CES: still a safe bet?
Las Vegas. Land of poker and blackjack. The desert city where ranks of slot machines greet you in the airport. But what if we're all betting on the wrong thing?
Viva Las Vegas...and CES?
Think about it. What's going up in tech right now? Software! Apps. The cloud. iOS, Android 4.0. Siri. Maybe Windows 8. But here at CES, people are queuing like madmen (and it's not even open yet) for press conferences about hardware.
Samsung and LG with their giant TV screens. Intel, pushing manufacturers like Lenovo and HP to get ultrabooks, those new super-slim, super-light laptops, on the shelves. Not to mention everyone from Toshiba to Acer keen to convince us that this time their tablet won't suck. (We all know what happened after last year's tablet-ara-ma. Only Amazon released anything in 2011 remotely able to challenge the iPad.)
One of LG's gorgeous OLED screens
CES is - though not exclusively - a place for gadgets. The stuff you touch and play with. Stands about concepts, clouds and whatnot aren't half as much fun. And it has to be careful not to get left behind, because the tech landscape is shifting.
These days, new products are developed and launched in a matter of months, at almost any time of the year, and plugged online. This CES will be Microsoft's last. The software giant prefers instead to announce its new releases according to its own schedule, and not shell out millions of dollars on a stall at a trade fair. Dell is paring back its presence, as is Motorola, T-Mobile and others.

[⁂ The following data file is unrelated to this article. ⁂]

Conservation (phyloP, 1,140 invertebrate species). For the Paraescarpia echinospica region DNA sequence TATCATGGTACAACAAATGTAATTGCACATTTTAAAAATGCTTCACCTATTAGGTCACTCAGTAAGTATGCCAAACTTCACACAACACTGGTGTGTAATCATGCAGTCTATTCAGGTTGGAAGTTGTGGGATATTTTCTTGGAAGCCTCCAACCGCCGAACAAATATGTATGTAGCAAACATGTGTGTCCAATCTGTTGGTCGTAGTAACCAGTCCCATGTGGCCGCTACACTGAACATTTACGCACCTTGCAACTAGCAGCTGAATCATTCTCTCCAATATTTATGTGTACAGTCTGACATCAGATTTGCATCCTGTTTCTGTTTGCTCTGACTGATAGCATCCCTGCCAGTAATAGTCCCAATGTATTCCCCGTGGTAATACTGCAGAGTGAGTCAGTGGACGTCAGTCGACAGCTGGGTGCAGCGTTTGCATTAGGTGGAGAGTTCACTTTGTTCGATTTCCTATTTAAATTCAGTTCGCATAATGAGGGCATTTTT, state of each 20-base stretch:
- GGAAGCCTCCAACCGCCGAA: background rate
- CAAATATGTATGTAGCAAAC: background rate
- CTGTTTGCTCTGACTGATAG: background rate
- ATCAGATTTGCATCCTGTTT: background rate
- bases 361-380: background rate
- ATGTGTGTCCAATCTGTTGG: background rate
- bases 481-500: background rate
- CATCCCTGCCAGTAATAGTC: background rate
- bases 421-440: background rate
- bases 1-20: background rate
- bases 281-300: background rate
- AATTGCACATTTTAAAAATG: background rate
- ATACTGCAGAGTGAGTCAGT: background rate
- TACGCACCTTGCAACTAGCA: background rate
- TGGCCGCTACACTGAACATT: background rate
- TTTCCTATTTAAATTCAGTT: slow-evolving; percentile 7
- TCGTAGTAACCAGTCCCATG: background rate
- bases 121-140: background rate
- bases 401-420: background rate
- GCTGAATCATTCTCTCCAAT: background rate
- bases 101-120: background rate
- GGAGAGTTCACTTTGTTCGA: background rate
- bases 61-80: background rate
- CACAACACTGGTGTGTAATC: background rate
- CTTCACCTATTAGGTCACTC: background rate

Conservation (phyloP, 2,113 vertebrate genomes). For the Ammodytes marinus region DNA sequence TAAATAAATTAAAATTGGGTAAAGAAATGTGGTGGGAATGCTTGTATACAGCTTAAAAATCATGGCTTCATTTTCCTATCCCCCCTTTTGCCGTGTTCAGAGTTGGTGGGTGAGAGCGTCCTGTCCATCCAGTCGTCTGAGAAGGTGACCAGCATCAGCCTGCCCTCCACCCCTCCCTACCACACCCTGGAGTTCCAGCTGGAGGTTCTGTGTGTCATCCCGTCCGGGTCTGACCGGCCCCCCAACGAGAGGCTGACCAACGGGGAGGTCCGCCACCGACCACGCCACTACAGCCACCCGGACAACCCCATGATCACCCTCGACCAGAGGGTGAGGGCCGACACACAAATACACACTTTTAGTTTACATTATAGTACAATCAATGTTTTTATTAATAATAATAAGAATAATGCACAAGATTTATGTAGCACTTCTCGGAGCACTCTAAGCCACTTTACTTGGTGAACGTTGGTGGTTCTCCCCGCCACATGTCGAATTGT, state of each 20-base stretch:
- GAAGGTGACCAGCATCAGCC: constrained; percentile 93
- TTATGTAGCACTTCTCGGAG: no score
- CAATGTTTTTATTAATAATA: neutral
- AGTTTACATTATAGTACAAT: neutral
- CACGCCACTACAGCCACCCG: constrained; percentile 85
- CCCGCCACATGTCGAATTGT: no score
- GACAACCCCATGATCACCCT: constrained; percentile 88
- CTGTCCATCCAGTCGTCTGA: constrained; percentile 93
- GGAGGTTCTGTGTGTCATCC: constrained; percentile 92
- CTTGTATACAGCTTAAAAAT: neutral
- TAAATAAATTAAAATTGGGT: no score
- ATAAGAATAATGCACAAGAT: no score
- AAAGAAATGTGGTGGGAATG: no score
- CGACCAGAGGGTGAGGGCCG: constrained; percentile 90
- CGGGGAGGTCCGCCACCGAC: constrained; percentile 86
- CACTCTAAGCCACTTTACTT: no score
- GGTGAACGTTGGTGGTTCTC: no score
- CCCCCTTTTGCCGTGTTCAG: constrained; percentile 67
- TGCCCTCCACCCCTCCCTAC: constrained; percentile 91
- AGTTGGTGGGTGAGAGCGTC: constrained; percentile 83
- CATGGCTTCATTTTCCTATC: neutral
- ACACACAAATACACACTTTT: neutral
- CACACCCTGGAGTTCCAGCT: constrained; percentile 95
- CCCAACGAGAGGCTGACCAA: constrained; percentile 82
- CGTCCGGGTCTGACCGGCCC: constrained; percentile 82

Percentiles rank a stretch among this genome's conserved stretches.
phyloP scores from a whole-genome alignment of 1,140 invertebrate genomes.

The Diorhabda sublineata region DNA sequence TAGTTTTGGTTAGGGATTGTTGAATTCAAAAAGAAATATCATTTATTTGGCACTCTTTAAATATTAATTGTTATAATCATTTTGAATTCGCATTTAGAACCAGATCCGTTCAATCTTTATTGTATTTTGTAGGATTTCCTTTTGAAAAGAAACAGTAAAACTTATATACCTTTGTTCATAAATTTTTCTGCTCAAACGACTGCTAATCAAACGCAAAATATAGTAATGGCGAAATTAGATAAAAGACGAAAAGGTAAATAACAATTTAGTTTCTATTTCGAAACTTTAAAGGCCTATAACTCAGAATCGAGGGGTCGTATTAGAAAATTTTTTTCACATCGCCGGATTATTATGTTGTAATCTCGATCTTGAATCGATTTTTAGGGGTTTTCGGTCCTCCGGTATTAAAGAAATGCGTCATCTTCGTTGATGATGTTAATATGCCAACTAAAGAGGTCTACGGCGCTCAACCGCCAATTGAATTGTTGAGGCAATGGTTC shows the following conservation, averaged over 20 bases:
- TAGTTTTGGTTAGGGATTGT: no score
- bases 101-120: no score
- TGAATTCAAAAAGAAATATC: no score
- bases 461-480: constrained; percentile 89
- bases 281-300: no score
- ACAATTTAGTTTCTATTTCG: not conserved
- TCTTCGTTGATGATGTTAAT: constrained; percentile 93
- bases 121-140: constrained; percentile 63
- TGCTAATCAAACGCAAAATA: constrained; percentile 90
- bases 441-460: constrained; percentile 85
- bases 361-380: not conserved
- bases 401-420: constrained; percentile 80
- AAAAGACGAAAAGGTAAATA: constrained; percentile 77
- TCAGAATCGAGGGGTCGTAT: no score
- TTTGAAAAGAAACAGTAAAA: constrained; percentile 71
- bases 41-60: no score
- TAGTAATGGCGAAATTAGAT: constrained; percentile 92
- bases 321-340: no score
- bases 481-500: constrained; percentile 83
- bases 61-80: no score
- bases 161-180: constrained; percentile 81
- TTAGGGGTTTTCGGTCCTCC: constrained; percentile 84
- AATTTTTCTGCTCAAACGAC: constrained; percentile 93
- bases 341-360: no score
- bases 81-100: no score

CES in its purest form presents one face of the technology prism. The 55" OLED TVs, adaptable laptops and mad, indulgent gismos. The things that take time and investment to make. And that's why it's still important - as a bellweather. In Vegas, we get to see what the big names are betting on before we decide whether to wager. They often get it wrong, just as Google did the first time it ventured into TV (there are higher hopes this time around).
But for raw excitement and the crispest, freshest ideas out there, the start-ups have it. CES hasn't traditionally been known as the place where new firms get their big break, but organisers are trying to change that. You could do worse than to skip that three hour Samsung queue and head instead to the "Eureka Park TechZone," an area dedicated to 94 start-ups. It's there you'll find the rank outsiders who might just win you that surprise jackpot.